The Gay & Gender Research Organization keeps a list of research projects related to the LGBTQ community. Check out their list and resources by clicking here.  Below are some research requests that are specific to the LGBTQ population or those that might interest such population:



  1. Sexual Desire and Women's Hormonal Changes: Dr. Lisa Diamond, Associate Professor of Psychology and Gender Studies at the University of Utah, is conducting a study of day-to-day changes in women’s hormone levels and their day-to-day experiences of sexual desire. She is seeking bisexual and lesbian participants. The study involves completing assessments of sexual desire and also providing a series of saliva samples. All participants will be financially compensated for their time. For additional information, please contact http://research1.psych.utah.edu/study/attract/screen.jsp

  2. Research on Gay Male Survivors of Sexual Assault: This research study is interested in understanding the experiences of gay male survivors of sexual assault. Interviews should take between a half hour to an hour. For more information, click here.

  3. Gay Youth and Their Families: The goal of this NIH-funded intervention documentary is to increase awareness and acceptance for families who have gay teenagers. The researchers and filmmaker will be interviewing teens and their parents locally and possibly in Oakland, California and the East Coast. Click here for more information.

  4. Same-Sex Parents & Legal Parenting Rights: This 20-minute survey ask questions to learn about the experiences of same-sex parents in relationship to legal parenting rights. It's main purpose is in advocating for parents to be fully recognized in their family role and to not be discriminated against in family concerns. Click here for more information.

  5. Stress, Coping, Sexual Orientation: This 20-30 minute survey asks questions to understand the relationship between sexual orientation, and stress and coping. Click here for more information.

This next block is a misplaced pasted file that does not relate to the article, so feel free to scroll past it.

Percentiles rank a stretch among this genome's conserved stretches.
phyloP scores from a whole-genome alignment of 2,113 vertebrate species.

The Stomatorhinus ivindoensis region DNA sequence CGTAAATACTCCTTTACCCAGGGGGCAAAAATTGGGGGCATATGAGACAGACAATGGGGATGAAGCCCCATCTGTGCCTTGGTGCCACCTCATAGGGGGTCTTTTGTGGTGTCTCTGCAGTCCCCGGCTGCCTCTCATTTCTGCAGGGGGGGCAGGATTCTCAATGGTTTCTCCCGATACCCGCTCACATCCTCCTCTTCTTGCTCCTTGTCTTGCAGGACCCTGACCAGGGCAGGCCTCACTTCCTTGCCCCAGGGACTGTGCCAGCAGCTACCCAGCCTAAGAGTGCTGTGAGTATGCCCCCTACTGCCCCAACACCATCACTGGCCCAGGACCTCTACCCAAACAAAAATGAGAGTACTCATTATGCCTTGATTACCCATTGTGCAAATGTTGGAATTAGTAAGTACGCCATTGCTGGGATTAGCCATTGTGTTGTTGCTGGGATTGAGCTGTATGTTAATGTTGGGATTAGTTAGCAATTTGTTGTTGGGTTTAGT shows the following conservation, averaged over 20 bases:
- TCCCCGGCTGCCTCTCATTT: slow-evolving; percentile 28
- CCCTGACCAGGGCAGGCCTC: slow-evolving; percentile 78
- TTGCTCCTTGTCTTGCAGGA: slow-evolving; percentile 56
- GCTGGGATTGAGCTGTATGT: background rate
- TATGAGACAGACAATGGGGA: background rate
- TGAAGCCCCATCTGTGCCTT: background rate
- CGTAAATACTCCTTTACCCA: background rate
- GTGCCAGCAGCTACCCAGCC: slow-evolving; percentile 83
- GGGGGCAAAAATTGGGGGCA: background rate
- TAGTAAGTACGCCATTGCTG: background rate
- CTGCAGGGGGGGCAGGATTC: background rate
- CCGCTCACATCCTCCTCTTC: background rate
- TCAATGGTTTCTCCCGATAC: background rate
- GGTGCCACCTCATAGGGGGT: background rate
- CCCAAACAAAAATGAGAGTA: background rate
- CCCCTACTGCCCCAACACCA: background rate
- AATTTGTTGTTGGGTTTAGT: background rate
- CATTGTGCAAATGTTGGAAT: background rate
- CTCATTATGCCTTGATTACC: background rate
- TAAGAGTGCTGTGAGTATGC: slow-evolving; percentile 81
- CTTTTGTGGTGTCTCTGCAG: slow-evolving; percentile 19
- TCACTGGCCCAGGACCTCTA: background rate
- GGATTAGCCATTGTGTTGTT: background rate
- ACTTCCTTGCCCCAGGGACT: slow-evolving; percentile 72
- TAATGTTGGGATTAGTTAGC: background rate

6. Transgender Experiences With Therapy: This is an opportunity to participate in research about Transgender people conducted by a transgender woman regarding being assessed by a mental health professional prior to being accepted by a physician for hormones or surgery treatment. The purpose of this study is to gain information about the experiences that people have with the current edition of the Standards of Care (SOC) requirement of assessment that could be used by the authors of the next edition of the SOC to make it better for transgender people. The next edition is due to be published in 2011. Click here for more information.

  7. Body Image & Feelings Toward Sexual Identity in Women Who Have Sex with Women: This anonymous survey is about relationship between body image and feelings toward sexual identity. The survey will ask you about your demographics (i.e., age, gender), sexual/relationship history, self-esteem, body esteem, and sexual orientation. This survey is expected to take about 10 minutes. Upon completion of the survey you will be eligible to receive a $5 Starbucks gift card. Click here for more information.

  8. Experiences of “Ex-Ex-Gay” Individuals: This study is designed to learn more about the experiences of people who (a) have gone through therapy or an intervention that was meant to change their sexual orientation, and (b) currently identify as gay, lesbian, or bisexual. Persons who participate in this study will be asked to provide information such as sexual orientation, age, income, past experiences in therapy meant to change your sexual orientation, psychological symptoms, and religiosity. In order to participate in this study, participants must be at least 18 years of age. They will be given $15 for their participation, although the information that they provide will be invaluable to educating others about the experiences of ex-ex-gay individuals. Click here for more information.